What is the difference between ‘vintage’ and ‘retro’?
For a long time I secretly didn’t know the difference between vintage and retro. I actually thought they were one and the same thing and I’m pretty sure I used them in a sentence at one point. Oops.
Now I am much much wiser; so wise that I feel I can teach you what the difference is.
What does vintage mean?
You may call ‘vintage’ anything that is older than 20 years (that includes me). So, if in 2014 you’ve found a really nice dress from 1995, it would be wrong to call it ‘vintage’. That dress, unfortunately, only qualifies as ‘old’. But keep it in your wardrobe for a year and you’re suddenly classy and sophisticated. But only if you wash it.
What does retro mean?
Retro is something that imitates a style from the past. Like the recent flatforms, or the statement/slogan T-shirts imitating 90s and 80s fashion. Some people say vintage can be retro, but retro can never be vintage. But I think there’s an exception.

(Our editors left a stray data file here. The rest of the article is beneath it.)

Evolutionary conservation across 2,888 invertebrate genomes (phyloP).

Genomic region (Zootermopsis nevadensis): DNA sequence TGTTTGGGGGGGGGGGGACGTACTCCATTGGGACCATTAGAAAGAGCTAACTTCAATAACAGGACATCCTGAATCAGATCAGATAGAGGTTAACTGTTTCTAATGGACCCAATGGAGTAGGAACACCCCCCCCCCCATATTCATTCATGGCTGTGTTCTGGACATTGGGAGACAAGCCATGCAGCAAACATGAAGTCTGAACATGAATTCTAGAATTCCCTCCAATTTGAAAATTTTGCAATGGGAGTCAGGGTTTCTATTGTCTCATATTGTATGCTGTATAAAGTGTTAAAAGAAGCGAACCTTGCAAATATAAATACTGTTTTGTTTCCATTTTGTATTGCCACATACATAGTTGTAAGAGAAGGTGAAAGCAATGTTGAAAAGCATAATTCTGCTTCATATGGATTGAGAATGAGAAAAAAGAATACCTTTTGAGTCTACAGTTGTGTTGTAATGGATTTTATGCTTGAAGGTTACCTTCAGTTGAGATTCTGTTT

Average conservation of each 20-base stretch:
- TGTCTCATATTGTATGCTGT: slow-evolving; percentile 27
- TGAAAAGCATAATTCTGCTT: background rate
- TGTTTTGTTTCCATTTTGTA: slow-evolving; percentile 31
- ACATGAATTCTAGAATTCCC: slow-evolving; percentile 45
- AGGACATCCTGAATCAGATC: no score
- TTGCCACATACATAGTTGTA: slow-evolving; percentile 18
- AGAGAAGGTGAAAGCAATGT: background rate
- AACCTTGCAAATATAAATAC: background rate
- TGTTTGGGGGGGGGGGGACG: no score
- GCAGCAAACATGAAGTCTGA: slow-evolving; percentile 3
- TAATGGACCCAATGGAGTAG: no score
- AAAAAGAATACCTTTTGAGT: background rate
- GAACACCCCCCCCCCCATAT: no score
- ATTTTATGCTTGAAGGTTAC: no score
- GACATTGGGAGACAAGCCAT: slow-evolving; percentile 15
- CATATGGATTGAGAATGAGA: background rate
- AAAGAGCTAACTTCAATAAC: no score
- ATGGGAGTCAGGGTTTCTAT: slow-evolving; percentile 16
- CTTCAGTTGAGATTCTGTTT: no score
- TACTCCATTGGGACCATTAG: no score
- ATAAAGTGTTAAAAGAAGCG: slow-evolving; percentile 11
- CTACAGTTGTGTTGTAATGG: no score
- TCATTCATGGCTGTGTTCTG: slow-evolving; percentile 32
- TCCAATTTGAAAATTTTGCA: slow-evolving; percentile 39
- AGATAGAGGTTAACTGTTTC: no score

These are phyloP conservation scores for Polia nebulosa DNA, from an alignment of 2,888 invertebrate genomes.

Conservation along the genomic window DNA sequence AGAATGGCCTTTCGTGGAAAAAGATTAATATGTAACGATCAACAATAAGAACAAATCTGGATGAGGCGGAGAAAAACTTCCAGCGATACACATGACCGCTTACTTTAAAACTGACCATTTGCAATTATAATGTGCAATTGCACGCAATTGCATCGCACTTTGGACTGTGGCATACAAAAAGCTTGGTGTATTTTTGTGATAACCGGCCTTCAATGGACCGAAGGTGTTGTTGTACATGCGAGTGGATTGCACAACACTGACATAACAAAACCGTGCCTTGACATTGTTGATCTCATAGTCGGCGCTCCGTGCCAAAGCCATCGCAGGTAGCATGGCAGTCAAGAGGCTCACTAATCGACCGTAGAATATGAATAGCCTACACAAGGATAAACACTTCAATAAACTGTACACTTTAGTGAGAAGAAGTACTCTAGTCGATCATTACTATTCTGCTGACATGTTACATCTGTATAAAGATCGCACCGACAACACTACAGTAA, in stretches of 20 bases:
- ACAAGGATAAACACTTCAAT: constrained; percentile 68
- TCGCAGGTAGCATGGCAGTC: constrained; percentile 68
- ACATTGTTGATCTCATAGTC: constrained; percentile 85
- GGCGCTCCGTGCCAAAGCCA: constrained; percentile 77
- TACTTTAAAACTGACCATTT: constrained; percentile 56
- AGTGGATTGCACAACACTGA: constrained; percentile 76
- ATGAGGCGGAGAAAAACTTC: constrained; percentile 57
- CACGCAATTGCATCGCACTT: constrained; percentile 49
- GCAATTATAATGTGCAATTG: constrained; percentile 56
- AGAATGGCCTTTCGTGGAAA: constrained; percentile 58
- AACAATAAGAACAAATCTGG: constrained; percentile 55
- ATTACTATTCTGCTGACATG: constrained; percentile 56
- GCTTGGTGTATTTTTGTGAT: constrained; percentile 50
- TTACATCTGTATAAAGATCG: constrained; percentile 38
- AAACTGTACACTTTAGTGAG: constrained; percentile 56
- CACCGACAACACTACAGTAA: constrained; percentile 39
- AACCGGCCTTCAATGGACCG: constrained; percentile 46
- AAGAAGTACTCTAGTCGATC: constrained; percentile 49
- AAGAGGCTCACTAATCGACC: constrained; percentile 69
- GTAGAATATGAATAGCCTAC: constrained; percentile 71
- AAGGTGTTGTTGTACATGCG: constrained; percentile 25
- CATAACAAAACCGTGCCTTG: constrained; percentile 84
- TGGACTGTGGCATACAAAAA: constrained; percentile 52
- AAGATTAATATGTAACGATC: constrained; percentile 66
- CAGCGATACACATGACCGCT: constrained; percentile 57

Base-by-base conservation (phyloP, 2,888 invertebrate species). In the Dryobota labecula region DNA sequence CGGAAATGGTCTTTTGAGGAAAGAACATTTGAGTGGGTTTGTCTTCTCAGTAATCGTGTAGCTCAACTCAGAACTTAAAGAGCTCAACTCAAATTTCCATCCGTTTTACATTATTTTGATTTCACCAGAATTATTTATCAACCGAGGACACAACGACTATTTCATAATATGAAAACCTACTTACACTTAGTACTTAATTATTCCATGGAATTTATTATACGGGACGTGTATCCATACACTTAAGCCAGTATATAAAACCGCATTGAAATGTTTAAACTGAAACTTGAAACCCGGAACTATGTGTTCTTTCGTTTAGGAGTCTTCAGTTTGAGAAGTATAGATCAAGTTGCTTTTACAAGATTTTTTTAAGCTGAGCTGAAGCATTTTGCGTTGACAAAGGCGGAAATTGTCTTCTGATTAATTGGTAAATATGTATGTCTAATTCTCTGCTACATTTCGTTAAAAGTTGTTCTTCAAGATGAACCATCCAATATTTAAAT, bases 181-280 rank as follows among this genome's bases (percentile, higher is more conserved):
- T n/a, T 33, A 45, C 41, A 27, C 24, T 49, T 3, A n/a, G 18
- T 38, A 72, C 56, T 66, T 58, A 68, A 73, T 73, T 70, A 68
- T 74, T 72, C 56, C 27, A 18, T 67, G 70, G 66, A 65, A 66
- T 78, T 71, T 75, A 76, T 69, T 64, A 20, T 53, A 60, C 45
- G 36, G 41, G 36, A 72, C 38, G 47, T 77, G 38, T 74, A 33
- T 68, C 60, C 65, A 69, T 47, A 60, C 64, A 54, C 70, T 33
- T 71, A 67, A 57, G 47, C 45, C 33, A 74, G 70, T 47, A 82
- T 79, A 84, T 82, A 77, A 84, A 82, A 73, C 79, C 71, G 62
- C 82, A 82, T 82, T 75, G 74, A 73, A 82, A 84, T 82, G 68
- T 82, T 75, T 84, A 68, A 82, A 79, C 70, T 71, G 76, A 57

Imagine looking at an old picture of your grandma in the 40s and she’s wearing a low-hem skirt imitating 20s fashion. If you currently own that skirt, that means the skirt is vintage but it was also once retro.
Use them in a sentence
If you find the above confusing, here are a few examples of sentences you could use to show that you know the difference between vintage and retro:
1. ‘Vintage means older than 20 years old, retro just means something that imitates a style from the past’ – This sentence will really prove that you know the difference.
2. Let’s go to Topshop! I want to get that 70s retro dress.
3. I was really disappointed with that vintage market. Most things were from the Noughties.
Hope this helped you understand all you need to know about vintage and retro. If I missed anything, please let me know in the comment section.